Take me to a...
Enter any portion of the author name or story title:
For more options, try our:
Sign up for free daily sci-fi!
your email will be kept private
Get a copy of Not Just Rockets and Robots: Daily Science Fiction Year One. 260 adventures into new worlds, fantastical and science fictional. Rocket Dragons Ignite: the anthology for year two, is also available!
Publish your stories or art on Daily Science Fiction:
If you've already submitted a story, you may check its:
Not just rockets & robots...
"Science Fiction" means—to us—everything found in the science fiction section of a bookstore, or at a science fiction convention, or amongst the winners of the Hugo awards given by the World Science Fiction Society. This includes the genres of science fiction (or sci-fi), fantasy, slipstream, alternative history, and even stories with lighter speculative elements. We hope you enjoy the broad range that SF has to offer.

The Friendly Beasts

Over the past thirty-odd years, Nina Kiriki Hoffman has sold adult and YA novels and more than 300 short stories. Her works have been finalists for many major awards, and she has won a Stoker and a Nebula Award.

Nina's novels have been published by Avon, Atheneum, Ace, Scholastic, Tachyon, and Viking. Her short stories have appeared in many magazines and anthologies.

Nina does magazine production work for F&SF and teaches writing. She lives in Eugene, Oregon.

For a list of Nina's publications: ofearna.us/books/hoffman.html.

Every year at the Shifter Solstice Party, I get my heart broken, and sometimes my tail.
Not this year!
My apartment mate and best friend, Chester Cheetah--he doesn't actually turn into a cheetah; he's more like a coyote on steroids, but it's his game name--and I got to the Dream Lake Trailer Park community building at 5:30 to help with the set-up. Magnus is the live-in caretaker there, which means he can reserve the building for our events every month, and he's a handyman, too. He's made some modifications to the building, like soundproofing and blackout curtains to keep the curious guessing. Anyway, half the people who live at Dream Lake are shifters, and a quarter of the rest are in relationships with shifters, and the rest are retirees who don't leave their trailers at night, so we only have to worry about outsiders, really. And Magnus can lock the gates on party nights.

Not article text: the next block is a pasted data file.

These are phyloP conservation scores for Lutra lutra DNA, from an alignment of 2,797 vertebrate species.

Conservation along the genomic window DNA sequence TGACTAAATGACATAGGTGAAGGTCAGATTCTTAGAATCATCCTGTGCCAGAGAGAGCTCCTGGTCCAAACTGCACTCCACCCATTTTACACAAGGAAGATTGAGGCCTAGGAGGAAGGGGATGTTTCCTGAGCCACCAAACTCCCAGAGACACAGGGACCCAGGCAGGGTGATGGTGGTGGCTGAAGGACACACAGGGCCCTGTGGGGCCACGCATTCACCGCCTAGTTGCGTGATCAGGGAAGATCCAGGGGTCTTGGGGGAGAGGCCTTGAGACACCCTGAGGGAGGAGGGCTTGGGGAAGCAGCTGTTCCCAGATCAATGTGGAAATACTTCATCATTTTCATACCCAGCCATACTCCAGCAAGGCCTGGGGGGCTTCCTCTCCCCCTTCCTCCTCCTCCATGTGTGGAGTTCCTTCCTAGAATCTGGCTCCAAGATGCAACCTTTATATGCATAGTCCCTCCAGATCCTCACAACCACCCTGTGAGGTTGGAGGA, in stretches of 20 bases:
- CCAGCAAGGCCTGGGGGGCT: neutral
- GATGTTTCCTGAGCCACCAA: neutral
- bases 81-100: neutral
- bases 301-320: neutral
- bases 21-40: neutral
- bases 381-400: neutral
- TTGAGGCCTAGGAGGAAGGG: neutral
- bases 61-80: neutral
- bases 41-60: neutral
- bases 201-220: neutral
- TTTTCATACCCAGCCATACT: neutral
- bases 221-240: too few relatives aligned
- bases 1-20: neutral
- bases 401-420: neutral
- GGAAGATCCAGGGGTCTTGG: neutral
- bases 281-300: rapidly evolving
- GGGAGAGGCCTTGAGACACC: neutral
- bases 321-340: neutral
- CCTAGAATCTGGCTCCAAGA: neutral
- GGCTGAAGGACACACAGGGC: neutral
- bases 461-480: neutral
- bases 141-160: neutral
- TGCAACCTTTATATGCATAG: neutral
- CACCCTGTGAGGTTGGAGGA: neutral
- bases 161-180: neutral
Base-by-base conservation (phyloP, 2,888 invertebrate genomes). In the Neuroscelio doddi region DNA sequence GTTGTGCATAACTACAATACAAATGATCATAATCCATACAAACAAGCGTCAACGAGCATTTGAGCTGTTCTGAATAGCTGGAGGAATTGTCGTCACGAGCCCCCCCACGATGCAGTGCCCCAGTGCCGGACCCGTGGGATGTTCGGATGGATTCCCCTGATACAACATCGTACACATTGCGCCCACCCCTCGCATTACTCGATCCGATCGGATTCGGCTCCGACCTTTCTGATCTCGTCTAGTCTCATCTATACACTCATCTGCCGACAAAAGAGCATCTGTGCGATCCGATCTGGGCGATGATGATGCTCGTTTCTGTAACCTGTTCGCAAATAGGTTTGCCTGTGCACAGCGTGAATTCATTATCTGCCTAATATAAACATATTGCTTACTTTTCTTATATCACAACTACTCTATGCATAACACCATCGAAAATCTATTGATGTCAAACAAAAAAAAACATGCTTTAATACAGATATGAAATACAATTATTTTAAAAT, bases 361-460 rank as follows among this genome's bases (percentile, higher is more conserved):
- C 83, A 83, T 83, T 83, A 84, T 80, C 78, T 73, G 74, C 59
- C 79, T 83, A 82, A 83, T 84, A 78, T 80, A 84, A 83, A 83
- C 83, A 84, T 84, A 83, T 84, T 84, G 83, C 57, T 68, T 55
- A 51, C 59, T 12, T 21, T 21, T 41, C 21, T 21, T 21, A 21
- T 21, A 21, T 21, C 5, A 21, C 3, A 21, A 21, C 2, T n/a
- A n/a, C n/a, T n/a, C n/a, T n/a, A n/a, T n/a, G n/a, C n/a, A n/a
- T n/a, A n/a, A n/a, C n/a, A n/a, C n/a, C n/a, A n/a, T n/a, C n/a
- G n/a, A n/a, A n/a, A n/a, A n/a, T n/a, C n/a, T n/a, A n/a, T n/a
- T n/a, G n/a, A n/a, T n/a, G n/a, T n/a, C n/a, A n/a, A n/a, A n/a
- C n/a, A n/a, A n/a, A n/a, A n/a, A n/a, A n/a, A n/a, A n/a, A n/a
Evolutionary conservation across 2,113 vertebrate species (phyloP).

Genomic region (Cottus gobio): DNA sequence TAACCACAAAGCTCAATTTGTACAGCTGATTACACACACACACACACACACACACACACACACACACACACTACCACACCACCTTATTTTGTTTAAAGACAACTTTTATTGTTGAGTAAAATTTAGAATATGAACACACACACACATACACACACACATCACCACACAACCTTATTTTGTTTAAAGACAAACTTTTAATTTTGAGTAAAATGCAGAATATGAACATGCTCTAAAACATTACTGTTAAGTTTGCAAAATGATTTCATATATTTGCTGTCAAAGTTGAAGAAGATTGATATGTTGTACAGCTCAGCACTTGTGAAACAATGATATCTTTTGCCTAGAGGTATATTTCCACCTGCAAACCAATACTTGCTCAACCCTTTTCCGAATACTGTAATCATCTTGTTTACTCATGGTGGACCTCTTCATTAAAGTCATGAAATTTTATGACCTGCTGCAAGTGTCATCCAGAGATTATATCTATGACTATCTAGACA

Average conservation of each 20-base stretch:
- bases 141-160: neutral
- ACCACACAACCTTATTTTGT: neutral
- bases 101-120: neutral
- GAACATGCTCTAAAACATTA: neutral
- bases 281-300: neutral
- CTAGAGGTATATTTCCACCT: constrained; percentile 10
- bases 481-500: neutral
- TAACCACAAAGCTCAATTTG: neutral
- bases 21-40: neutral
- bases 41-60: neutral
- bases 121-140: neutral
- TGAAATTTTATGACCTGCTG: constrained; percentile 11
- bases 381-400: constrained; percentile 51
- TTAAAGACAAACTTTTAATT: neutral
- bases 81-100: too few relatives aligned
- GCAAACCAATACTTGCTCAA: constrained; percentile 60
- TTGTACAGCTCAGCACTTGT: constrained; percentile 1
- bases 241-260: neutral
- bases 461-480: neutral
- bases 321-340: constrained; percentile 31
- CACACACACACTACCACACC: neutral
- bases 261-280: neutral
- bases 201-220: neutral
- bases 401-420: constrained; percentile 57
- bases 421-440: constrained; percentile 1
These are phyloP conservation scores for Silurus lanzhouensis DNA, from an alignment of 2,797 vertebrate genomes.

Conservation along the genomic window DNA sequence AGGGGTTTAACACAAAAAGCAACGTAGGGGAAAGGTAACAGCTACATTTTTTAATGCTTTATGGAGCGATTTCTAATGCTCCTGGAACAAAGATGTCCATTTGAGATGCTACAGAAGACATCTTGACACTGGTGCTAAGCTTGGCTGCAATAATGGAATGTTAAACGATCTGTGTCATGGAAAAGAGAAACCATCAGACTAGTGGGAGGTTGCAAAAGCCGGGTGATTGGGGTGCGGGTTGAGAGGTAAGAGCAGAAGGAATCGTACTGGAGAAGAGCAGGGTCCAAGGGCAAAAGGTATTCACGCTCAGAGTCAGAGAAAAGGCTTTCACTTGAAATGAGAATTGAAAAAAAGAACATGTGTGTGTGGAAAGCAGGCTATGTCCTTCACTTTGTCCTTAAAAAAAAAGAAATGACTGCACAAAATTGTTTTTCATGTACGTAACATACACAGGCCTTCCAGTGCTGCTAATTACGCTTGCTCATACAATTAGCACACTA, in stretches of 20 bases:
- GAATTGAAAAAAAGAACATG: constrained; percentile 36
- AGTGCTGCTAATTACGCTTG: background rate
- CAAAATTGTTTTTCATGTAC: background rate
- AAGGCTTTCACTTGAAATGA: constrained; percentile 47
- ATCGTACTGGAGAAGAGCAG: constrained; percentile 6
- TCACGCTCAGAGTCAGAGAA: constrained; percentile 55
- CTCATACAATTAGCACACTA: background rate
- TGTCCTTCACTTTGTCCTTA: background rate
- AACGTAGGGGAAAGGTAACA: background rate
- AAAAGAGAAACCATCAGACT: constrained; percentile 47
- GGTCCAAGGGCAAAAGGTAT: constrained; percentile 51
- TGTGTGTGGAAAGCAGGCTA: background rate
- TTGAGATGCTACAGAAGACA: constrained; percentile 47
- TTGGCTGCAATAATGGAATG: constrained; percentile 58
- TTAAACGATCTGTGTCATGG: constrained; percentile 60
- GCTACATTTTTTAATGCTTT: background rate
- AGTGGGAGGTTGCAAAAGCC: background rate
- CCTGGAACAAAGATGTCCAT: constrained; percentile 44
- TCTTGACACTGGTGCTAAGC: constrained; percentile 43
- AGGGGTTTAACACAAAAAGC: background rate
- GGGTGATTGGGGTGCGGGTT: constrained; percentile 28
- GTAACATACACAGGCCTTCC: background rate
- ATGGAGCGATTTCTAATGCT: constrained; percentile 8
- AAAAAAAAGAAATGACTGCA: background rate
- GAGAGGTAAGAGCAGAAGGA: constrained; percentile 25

Magnus and three others were prepping the building when we got there, opening up the community room by removing furniture, and setting out bowls on the floor, some with water in them, some with raw meat, and a few with fruit or vegetables for the herbivores.
"Whoa, Betsy. Who's the new guy?" Chester asked as we stacked chairs to take out to the shed. Nobody in our group shifts into something that sits on a chair.
I looked where he was looking, and saw a short, dark-skinned guy with big, black-framed glasses, an olive-green shirt, and jeans on. His hair was bushy and looked like something wasn't right with it. He was wearing sandals--and it was the first day of winter. Sandals with socks. His feet looked too big for his body.
I sniffed. Such a bouquet when we got together. I identified Chester's wild dog scent, Magnus's lion scent, and antelope, jack rabbit, and lynx--the usual Magnus groupies who always got here way earlier and followed orders too meekly. I sniffed again and found the foreign scent, but I wasn't sure what it was. Not a leaf eater--though there was a strange hint of metal and another note of acid. Not a raptor. Not a dog. Not a cougar like me.
I glanced at Chester. He was sniffing, too.
"I don't recognize it," I said. "You?"
He shook his head. We took stacks of chairs out to the shed--I loved shifter events; I didn't have to pretend to be weak--and when we went back inside, we both went over to the new guy.
"Hi?" I said, and tried to sniff discreetly.